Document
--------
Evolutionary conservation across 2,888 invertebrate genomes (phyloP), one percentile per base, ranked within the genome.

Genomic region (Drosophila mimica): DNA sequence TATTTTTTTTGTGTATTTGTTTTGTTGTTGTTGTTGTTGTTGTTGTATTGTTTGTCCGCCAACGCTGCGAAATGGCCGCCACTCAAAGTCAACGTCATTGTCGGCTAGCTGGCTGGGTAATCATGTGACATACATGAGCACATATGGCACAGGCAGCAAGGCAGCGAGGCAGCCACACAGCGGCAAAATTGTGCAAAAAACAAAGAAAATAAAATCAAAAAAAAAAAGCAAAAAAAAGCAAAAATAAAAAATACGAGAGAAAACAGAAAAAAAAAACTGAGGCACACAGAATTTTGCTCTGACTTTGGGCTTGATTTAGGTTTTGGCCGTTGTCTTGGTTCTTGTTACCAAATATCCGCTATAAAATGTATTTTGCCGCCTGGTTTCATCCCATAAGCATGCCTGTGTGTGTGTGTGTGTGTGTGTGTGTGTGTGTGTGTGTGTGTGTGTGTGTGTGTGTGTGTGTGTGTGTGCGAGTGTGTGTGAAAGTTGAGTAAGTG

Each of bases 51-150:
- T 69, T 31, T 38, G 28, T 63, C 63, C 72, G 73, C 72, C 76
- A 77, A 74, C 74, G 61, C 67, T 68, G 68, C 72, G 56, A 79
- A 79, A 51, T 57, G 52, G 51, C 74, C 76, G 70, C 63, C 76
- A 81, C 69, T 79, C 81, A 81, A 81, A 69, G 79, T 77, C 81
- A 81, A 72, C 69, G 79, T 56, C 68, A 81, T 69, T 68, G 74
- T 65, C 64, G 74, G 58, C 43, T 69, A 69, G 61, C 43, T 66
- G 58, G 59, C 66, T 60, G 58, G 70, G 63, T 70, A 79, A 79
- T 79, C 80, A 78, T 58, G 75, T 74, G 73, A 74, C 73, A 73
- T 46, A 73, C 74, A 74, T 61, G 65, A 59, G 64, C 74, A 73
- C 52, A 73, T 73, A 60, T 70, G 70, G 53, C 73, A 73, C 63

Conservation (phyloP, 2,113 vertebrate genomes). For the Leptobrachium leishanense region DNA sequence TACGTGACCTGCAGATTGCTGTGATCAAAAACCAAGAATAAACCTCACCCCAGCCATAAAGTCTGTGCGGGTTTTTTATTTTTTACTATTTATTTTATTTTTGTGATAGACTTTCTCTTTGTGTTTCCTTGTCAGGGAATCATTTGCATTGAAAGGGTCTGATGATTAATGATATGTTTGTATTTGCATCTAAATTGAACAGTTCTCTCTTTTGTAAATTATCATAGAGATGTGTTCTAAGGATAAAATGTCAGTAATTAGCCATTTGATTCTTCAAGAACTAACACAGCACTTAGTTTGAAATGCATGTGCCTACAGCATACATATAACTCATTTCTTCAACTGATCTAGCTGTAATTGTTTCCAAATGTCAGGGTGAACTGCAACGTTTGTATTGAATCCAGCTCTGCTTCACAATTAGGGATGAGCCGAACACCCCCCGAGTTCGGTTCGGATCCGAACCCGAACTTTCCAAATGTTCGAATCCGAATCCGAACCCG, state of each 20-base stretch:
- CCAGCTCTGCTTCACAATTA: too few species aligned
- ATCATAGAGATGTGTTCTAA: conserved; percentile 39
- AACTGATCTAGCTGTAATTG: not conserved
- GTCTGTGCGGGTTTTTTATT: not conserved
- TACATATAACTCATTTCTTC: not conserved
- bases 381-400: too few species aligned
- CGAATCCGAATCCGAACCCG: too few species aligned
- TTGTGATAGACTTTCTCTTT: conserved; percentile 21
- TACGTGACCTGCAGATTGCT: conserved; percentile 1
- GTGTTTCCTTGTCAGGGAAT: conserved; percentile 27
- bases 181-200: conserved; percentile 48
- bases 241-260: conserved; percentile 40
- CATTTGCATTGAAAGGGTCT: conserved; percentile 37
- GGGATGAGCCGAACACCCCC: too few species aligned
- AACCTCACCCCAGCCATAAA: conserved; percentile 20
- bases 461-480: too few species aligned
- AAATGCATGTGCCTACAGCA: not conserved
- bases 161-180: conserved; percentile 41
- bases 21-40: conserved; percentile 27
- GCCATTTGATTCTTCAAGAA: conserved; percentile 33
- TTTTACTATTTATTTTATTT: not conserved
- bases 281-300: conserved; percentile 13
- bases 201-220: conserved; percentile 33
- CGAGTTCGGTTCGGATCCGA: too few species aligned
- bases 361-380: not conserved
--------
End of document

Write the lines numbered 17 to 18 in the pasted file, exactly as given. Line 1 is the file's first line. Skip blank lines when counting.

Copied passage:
- AACTGATCTAGCTGTAATTG: not conserved
- GTCTGTGCGGGTTTTTTATT: not conserved